17 MICRO ’09 17  Adaptive mapping achieves 94% of the speedup of manual mapping Performance of Adaptive Mapping (Note: The y-axis is in logarithmic scale)

18 MICRO ’09 18 Energy Consumption  Adaptive mapping is nearly as good as manual mapping in energy consumption (Total system power measured by Extech Power Analyser)

19 MICRO ’09 19 Distribution of Computations Manual mappingAdaptive mapping CPUGPUCPUGPU Binomial10%90%10.5%89.5% BlackScholes40%60%46.5%53.5% Convolve40%60%36.3%63.7% MatrixMultiply40%60%45.5%54.5% Linear60%40%50.8%49.2% Sepia80%20%76.2%23.8% Smithwat60%40%59.3%40.7% Svm10%90%14.3%85.7%  Adaptive mapping and manual mapping have similar distributions

20 MICRO ’09 20 Related Work Hardware  Kumar et al. demonstrate advantages of heterogeneous over homogeneous CMPs in terms of power and throughput  Similar observations from Hill and Mart => Both study point out the importance of the mapping problem Software  GPGPU: Brook, Accelerator, Peakstream, Rapidmind, Brook+, Cuda (they are all GPU only)  Intel’s TBB and Ct (currently CPU only)  IBM’s OpenMP extension for Cell and Intel’s ExoCHI/Merge Use both CPU and GPU, but based on static manual mapping  OpenCL: Doesn’t seem to have any automatic mapping technique based on the initial specification Autotuning Generating many variants of a computation kernel and benchmarking each variant on the target platform Adaptive mapping can be regarded as an autotuning technique that tunes for the distribution of works on heterogeneous platforms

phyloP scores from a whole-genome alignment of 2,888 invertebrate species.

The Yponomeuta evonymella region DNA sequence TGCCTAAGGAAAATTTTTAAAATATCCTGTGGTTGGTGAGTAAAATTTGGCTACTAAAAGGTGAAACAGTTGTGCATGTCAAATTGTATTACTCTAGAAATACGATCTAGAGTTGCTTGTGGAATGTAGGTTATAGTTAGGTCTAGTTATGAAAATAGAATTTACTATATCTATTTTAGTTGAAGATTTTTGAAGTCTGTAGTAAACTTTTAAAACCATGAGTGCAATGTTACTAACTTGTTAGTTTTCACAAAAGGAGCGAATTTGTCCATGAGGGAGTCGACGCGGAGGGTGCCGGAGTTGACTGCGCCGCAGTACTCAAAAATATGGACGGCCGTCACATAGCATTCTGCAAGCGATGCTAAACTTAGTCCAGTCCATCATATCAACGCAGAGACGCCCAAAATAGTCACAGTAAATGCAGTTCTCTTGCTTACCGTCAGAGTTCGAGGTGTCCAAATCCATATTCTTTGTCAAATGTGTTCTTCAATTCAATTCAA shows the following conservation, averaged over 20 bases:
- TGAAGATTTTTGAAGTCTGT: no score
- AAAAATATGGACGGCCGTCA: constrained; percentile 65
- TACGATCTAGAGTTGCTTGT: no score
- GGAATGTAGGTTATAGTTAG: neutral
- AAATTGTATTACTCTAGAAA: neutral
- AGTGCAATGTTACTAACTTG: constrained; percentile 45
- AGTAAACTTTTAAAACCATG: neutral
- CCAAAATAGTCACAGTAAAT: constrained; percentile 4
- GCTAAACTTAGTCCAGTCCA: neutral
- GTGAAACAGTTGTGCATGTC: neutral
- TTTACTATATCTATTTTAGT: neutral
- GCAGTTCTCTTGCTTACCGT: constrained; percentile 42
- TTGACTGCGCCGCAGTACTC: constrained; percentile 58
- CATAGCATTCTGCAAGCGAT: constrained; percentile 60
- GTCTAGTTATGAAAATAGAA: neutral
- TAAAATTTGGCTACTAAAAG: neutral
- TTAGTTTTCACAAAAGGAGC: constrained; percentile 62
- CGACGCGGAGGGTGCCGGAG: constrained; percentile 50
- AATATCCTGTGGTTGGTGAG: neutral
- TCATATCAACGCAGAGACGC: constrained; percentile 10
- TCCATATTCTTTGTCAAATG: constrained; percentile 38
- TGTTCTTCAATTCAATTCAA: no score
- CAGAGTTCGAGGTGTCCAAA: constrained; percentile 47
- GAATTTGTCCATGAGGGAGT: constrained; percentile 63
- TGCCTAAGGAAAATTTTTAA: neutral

21 MICRO ’09 21 Conclusions  Automates the mapping from computations to heterogeneous multicores  Encouraging results:  Performance and energy consumption close to manual mapping  Adapt to changes in input size, hardware & software configurations (see our paper)  Applicable to other heterogeneous systems  OpenCL or Ct on NHM + Larrabee  Future work:  Extend it to handle irregular computations  Adaptive mapping could be an important technique in the multicore software stack

22 MICRO ’09 22 Acknowledgments  Michael Linderman, Jamison Collins, Hong Wang  Sharing their Merge benchmarks  Geoff Lowney and Mark Abel  Support of this work  Geoff Lowney and Robert Cohn  Suggestions and feedbacks

23 MICRO ’09 23

24 MICRO ’09 24 Impact of Training Input Size (Note: The y-axis is in logarithmic scale) Training input size as percentage of the reference input size  Most of the performance benefit of Adaptive Mapping preserved when the training input size is at least 30% of the reference input size

25 MICRO ’09 25 Adapting to Hardware Changes (1) Using a less powerful GPU (GTX8800 with 128 cores => GTS8800 with 96 cores)  Adaptive mapping automatically recovers part of the performance loss in the GPU from the CPU Original result

26 MICRO ’09 26 Adapting to Hardware Changes (2) Original result Using a less powerful CPU (CPU with 8 cores => CPU with 2 cores)  Adaptive mapping shifts most work to the GPU

27 MICRO ’09 27 Adapting to Software Changes Original result Using a different compiler on CPU ICC => GCC (for both the serial and parallel cases) GCC doesn’t use SSE-x as well as ICC does  Adaptive mapping biases to GPU